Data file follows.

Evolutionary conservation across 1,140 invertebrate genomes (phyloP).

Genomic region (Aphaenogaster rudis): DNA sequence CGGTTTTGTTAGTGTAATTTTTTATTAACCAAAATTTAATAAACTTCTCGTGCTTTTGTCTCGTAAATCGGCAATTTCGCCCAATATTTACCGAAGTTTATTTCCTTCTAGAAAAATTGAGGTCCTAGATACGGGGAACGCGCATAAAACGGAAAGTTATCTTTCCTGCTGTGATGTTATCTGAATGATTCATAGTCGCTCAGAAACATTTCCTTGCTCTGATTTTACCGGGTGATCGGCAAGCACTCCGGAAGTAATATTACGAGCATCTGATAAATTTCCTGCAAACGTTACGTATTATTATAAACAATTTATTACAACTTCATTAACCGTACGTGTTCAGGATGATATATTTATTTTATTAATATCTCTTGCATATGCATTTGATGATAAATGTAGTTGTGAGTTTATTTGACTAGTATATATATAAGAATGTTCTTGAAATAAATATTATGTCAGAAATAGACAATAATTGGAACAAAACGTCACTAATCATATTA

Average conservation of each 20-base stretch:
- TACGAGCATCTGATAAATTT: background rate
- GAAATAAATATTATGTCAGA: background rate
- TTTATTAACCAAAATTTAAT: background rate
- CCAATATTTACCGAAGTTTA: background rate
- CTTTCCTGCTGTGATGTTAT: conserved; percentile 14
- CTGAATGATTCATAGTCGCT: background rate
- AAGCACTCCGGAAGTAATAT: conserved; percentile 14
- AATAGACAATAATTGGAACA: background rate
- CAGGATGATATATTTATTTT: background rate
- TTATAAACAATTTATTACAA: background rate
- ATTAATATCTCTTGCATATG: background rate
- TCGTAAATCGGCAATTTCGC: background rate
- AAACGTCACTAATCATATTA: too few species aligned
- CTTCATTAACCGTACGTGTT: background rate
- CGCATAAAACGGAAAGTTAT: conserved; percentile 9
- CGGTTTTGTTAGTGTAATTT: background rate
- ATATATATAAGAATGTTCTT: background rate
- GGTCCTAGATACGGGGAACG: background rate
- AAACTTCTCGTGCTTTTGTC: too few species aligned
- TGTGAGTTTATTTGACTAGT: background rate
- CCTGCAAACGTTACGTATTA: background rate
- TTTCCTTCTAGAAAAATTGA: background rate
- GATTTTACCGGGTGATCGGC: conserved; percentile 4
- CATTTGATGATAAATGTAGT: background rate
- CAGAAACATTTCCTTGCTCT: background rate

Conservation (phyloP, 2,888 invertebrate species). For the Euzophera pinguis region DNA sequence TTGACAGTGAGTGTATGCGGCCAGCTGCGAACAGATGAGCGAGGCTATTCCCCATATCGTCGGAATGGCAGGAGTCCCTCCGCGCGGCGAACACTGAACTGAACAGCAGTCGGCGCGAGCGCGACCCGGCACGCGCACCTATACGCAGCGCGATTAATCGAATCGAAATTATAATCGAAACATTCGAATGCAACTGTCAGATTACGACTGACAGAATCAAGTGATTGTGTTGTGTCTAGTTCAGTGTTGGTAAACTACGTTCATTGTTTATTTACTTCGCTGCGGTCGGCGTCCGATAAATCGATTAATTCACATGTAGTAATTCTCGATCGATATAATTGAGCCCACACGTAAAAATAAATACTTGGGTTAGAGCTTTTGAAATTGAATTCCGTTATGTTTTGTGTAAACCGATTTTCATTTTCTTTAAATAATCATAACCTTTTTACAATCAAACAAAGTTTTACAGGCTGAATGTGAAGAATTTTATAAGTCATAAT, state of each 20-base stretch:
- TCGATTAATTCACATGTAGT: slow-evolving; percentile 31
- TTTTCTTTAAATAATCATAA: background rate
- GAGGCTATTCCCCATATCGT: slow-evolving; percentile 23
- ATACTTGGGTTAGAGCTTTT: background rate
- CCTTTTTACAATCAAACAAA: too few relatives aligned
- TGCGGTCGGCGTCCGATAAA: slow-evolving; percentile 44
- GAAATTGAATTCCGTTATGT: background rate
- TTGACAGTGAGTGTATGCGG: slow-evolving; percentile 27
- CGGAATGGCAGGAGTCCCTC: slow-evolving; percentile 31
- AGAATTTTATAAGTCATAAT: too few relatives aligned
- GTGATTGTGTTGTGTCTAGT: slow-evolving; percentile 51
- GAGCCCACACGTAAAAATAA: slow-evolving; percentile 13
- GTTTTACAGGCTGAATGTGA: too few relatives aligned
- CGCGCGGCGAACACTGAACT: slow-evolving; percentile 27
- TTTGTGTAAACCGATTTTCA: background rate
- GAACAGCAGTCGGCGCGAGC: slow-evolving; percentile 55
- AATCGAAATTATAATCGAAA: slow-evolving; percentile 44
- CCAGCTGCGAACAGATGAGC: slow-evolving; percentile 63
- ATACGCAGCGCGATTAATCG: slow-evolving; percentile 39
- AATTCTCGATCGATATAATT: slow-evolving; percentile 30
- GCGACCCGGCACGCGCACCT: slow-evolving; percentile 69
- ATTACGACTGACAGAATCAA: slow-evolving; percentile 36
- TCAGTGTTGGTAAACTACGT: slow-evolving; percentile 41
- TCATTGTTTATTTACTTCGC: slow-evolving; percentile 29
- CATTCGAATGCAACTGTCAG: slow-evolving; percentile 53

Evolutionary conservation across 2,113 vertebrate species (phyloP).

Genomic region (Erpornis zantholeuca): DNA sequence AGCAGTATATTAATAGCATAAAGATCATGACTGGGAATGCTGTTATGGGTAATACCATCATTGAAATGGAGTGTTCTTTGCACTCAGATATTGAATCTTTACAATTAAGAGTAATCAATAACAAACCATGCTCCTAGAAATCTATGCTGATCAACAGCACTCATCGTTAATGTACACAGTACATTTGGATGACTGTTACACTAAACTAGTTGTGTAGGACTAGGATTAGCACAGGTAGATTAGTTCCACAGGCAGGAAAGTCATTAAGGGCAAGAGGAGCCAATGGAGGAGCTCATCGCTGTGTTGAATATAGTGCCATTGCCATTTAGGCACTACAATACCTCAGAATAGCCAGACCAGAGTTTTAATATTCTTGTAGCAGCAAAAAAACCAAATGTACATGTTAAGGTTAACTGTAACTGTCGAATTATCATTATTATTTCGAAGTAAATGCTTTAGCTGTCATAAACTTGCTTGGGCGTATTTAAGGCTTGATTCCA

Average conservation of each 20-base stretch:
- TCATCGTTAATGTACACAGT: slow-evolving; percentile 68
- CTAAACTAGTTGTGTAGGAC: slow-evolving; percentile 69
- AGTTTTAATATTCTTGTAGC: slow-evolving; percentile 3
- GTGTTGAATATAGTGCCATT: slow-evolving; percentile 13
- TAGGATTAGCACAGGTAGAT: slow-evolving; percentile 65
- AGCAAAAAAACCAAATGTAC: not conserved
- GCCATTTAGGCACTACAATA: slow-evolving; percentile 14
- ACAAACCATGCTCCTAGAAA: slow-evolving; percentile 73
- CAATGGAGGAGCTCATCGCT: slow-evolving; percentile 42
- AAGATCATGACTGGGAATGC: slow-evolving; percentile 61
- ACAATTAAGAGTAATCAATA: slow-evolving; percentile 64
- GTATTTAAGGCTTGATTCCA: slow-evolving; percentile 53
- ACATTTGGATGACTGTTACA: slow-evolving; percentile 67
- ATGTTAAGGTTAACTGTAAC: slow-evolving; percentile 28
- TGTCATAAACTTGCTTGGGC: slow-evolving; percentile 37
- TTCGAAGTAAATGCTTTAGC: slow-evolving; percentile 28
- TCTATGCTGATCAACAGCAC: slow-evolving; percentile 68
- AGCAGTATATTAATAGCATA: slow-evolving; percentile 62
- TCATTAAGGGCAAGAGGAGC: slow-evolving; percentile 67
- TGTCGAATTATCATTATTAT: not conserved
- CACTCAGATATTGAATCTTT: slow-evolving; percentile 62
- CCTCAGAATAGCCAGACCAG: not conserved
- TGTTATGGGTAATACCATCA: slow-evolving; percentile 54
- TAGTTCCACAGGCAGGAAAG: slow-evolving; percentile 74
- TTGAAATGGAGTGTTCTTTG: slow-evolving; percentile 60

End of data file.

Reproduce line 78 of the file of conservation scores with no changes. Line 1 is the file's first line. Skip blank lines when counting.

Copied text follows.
- CACTCAGATATTGAATCTTT: slow-evolving; percentile 62